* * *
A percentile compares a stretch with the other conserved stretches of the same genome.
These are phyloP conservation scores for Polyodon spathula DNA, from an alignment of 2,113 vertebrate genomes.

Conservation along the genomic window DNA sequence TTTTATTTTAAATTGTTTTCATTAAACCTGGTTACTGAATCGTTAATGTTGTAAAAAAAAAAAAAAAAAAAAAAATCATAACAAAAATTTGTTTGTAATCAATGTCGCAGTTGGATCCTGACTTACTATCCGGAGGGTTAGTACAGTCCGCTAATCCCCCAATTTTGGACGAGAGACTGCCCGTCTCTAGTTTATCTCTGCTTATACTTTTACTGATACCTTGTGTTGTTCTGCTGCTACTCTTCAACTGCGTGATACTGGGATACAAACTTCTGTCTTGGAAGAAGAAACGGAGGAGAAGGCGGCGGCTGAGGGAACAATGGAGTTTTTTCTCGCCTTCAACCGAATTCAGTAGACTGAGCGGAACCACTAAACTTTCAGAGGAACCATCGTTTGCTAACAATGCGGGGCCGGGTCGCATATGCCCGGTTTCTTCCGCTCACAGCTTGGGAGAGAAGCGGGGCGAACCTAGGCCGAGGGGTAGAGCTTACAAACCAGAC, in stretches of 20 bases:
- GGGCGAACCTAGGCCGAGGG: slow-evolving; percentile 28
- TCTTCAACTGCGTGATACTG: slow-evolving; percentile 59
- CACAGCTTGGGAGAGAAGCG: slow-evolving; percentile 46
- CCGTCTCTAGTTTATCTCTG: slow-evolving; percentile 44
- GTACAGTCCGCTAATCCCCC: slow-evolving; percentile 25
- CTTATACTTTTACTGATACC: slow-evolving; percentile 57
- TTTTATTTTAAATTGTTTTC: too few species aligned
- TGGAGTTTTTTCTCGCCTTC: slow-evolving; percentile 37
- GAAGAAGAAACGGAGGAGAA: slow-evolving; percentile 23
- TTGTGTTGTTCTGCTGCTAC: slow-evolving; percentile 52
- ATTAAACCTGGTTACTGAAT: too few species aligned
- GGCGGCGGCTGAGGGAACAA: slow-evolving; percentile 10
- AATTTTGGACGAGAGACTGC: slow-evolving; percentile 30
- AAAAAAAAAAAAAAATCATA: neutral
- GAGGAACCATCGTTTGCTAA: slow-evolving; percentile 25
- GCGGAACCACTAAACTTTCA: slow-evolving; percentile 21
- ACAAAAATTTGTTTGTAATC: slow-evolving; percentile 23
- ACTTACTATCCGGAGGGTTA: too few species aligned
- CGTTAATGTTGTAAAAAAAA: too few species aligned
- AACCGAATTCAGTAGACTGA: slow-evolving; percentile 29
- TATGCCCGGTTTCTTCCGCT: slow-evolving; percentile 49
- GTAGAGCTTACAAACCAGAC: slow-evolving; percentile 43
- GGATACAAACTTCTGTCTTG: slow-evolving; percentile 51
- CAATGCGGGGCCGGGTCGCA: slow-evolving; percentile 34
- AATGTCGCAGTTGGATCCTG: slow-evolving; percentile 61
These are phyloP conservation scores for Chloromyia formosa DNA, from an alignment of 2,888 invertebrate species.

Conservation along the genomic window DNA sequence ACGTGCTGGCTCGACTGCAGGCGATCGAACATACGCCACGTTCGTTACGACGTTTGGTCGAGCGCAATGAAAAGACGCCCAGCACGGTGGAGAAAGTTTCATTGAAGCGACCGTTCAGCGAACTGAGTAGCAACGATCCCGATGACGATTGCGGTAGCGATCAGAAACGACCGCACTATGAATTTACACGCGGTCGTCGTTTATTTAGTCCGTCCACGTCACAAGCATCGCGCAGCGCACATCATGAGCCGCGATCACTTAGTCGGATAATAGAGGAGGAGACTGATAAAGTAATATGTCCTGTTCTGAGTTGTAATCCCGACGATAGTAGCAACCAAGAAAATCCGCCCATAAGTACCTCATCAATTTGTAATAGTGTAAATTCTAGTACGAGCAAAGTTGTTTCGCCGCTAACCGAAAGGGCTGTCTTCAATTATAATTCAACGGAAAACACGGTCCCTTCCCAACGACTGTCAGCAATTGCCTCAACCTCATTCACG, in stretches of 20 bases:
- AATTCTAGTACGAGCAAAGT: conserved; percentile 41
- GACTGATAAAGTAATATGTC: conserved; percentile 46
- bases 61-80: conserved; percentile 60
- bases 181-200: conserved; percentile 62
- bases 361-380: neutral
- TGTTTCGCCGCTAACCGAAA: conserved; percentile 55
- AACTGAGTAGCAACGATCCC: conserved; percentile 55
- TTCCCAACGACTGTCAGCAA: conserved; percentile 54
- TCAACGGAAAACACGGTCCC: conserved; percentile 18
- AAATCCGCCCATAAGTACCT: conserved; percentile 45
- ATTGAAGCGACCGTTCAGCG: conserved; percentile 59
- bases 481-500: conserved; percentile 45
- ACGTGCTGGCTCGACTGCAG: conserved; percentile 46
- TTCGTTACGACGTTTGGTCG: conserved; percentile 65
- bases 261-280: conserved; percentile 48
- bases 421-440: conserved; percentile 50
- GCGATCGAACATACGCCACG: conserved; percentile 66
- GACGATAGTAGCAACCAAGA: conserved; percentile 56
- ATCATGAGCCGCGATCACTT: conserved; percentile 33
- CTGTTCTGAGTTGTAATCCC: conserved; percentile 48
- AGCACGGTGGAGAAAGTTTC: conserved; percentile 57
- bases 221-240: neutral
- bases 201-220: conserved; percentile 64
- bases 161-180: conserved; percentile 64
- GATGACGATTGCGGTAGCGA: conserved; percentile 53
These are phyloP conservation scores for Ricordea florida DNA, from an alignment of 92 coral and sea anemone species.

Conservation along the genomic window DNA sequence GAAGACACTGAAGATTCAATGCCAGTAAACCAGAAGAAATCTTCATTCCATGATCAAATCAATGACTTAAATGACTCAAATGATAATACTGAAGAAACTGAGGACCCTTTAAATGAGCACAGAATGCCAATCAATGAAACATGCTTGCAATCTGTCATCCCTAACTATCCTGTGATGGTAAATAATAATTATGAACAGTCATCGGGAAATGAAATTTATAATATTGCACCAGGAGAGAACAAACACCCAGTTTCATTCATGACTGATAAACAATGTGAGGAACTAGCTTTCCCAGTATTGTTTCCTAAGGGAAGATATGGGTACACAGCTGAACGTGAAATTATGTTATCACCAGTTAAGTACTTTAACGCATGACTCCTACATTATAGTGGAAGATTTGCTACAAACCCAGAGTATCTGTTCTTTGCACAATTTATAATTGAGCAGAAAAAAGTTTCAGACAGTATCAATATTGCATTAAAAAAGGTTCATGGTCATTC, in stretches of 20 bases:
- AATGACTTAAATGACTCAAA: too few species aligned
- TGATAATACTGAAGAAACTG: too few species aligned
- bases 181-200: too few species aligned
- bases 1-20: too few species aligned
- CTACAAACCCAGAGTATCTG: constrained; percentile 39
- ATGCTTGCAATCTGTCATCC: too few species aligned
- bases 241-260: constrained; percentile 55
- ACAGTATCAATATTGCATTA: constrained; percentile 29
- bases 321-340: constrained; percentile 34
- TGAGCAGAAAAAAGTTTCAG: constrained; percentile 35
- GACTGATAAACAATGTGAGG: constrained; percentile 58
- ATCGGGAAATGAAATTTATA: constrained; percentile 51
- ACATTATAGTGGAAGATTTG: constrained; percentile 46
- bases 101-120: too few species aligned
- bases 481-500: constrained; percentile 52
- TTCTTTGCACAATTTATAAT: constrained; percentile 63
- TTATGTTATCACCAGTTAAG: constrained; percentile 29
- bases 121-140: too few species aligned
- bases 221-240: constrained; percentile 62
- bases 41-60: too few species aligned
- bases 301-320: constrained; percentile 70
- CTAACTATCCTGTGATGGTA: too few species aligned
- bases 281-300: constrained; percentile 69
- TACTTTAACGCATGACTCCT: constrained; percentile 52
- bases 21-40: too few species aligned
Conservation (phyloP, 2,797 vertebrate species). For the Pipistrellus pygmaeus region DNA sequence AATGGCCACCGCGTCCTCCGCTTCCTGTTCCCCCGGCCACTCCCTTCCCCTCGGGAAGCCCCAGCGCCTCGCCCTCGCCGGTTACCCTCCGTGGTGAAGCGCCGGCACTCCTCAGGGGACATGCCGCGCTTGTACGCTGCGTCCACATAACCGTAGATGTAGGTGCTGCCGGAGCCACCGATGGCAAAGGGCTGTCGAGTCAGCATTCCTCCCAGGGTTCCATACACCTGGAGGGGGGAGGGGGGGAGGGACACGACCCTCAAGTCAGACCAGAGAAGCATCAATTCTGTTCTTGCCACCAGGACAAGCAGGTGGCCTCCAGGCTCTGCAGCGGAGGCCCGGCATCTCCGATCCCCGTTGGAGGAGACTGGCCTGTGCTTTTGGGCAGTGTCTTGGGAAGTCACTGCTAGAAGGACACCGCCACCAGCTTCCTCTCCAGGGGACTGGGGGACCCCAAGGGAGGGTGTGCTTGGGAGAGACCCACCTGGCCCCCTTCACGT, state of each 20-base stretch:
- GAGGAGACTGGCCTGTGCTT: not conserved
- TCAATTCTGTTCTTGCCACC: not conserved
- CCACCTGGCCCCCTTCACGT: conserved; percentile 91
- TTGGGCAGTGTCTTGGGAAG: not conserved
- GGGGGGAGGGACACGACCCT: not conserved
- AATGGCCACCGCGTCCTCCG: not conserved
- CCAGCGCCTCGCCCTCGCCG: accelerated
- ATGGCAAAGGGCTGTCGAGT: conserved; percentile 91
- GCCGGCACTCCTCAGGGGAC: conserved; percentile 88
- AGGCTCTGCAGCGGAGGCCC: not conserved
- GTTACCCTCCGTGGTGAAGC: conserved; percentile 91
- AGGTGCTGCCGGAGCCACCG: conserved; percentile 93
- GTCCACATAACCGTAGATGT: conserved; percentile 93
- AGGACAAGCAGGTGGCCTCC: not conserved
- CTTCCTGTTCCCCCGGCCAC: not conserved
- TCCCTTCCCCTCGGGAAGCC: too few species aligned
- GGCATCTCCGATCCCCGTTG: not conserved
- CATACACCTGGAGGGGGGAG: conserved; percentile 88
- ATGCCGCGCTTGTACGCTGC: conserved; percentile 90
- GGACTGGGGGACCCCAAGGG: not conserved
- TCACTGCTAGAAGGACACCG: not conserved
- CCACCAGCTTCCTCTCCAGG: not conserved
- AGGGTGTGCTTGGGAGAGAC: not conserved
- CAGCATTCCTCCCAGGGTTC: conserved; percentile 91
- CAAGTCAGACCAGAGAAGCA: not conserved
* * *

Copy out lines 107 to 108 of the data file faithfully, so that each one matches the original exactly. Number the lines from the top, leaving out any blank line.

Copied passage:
- CAGCATTCCTCCCAGGGTTC: conserved; percentile 91
- CAAGTCAGACCAGAGAAGCA: not conserved